Off topic, Evan Soltas makes a very interesting argument in an article at Bloomberg on the new Fed policy.  He suggests that Fed’s recent decision creates an entirely new policy framework, and that we can expect the Fed to gradually add more specificity to this framework over time.

Much more likely is a definition of the Fed’s policy target that is clarified in increments. There is a direct precedent for this: the Fed’s introduction of forward guidance of when it would tighten policy. While the Fed first promised low interest rates “for some time” in December 2008, it later clarified its forward guidance — first “for an extended period” in March 2009 and eventually with the time period, “at least mid-2013” in August 2011.

“For some time” is as vague a time frame as “ongoing sustained improvement” is a goal for labor market gains. This obscurity weakens the potency of expectations-based monetary policy.

What seems most likely — and most similar to the evolution of forward guidance — is that the Fed will reapply its economic projections as policy targets. This could happen twice every quarter as it forecasts growth of real GDP, the unemployment rate, and headline and core PCE over the next three years.

George Selgin has a new post showing that the instability of final sales has been a bit greater than the instability of NGDP, and also that final sales might be a better benchmark as to whether money is excessively easy or tight.  Other market monetarists have also made this argument, as well as Bill Niskanen of the Cato Institute, who recent passed away. There’s not much to disagree with in George’s post, I’d just reiterate that if you stop the clock in early 2008, the preceding Fed policy might have been unstable enough to produce a mild recession, the sort we had in 2001, when unemployment peaked at 6.3%. I certain agree with George that we would have been better off in 1990-2008 with a more stable NGDP growth track.  However I still don’t see any causal link between the 2003-06 growth in final sales and the housing bubble, especially since neither final sales nor RGDP grew unusually rapidly during that expansion (compared to other expansions.)  I blame moral hazard and bad regulations.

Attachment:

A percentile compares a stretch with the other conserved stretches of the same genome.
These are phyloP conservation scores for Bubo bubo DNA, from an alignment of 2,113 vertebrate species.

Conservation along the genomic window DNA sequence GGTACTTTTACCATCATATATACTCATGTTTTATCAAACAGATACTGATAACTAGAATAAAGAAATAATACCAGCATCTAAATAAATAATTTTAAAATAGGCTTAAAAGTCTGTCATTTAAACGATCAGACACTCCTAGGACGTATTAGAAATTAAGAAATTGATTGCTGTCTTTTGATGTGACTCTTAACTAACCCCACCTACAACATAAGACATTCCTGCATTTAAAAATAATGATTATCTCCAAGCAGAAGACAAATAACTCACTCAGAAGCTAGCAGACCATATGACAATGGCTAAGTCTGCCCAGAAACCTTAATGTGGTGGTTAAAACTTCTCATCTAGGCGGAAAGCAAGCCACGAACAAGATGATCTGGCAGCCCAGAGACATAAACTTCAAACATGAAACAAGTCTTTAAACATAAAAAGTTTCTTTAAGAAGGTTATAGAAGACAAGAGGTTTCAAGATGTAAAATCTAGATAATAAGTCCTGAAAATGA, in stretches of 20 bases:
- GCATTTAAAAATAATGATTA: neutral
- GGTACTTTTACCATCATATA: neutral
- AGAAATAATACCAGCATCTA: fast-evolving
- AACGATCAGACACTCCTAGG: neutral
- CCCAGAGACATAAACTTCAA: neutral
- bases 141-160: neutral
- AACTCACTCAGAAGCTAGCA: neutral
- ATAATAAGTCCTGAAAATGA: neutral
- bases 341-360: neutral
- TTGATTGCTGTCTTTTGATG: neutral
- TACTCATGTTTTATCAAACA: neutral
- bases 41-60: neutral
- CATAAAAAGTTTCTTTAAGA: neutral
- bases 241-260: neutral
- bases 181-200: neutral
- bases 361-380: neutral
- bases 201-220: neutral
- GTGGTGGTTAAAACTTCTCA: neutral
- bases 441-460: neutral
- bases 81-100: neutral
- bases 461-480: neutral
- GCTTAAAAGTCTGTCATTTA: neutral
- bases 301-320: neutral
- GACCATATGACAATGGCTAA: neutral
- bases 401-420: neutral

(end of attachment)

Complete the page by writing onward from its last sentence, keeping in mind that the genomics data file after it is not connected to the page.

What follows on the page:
David Henderson made some comments on my exchange with George Selgin and the issue of Fed credit allocation.  Interested readers can read my reply in his comment section.

Miles Kimball had this to say about Ben Bernanke:

.  .  .  let me say that Ben Bernanke is a superstar central banker in my book. It is a mistake to judge central bankers by a standard of perfection. Central banking is too hard for that. Ben has done a great job in difficult circumstances, as can be seen in David Wessel’s book In Fed We TrustMy guess is that Ben’s biggest mistakes as a central banker have come from deferring too much to other views that were less on-target than his own. Although making monetary policy decision-making less centered on the Chairman of the Fed is the right thing for the long-run future, I think we would have had better monetary policy in the last few years had Ben trusted his own judgment more and asserted himself more strongly. Ben’s mistakes of intellectual humility are the kinds of mistakes a serious seeker of the truth makes.

I wouldn’t call him a superstar, but I have often pointed out that the Fed generally does what a consensus of American economists thinks they should do.  Bernanke has now pushed the Fed a bit beyond that consensus.  That means he has positive value added.  Bernanke’s not the problem; the problem is America’s macroeconomists—they caused the Great Recession.

Miles Kimball also has a wonderful intro to macroeconomics.  Like me, he sees macro as being all about the “deep magic” of money, and the “deeper magic” of the supply-side.

HT:  Dilip



14 Responses to “The anxiety of influence”

  1. Gravatar of Patrick R. Sullivan Patrick R. Sullivan
    18. September 2012 at 07:33

    If Bernanke is a superstar, what do we call Greenspan?

  2. Gravatar of Greg Ransom Greg Ransom
    18. September 2012 at 07:35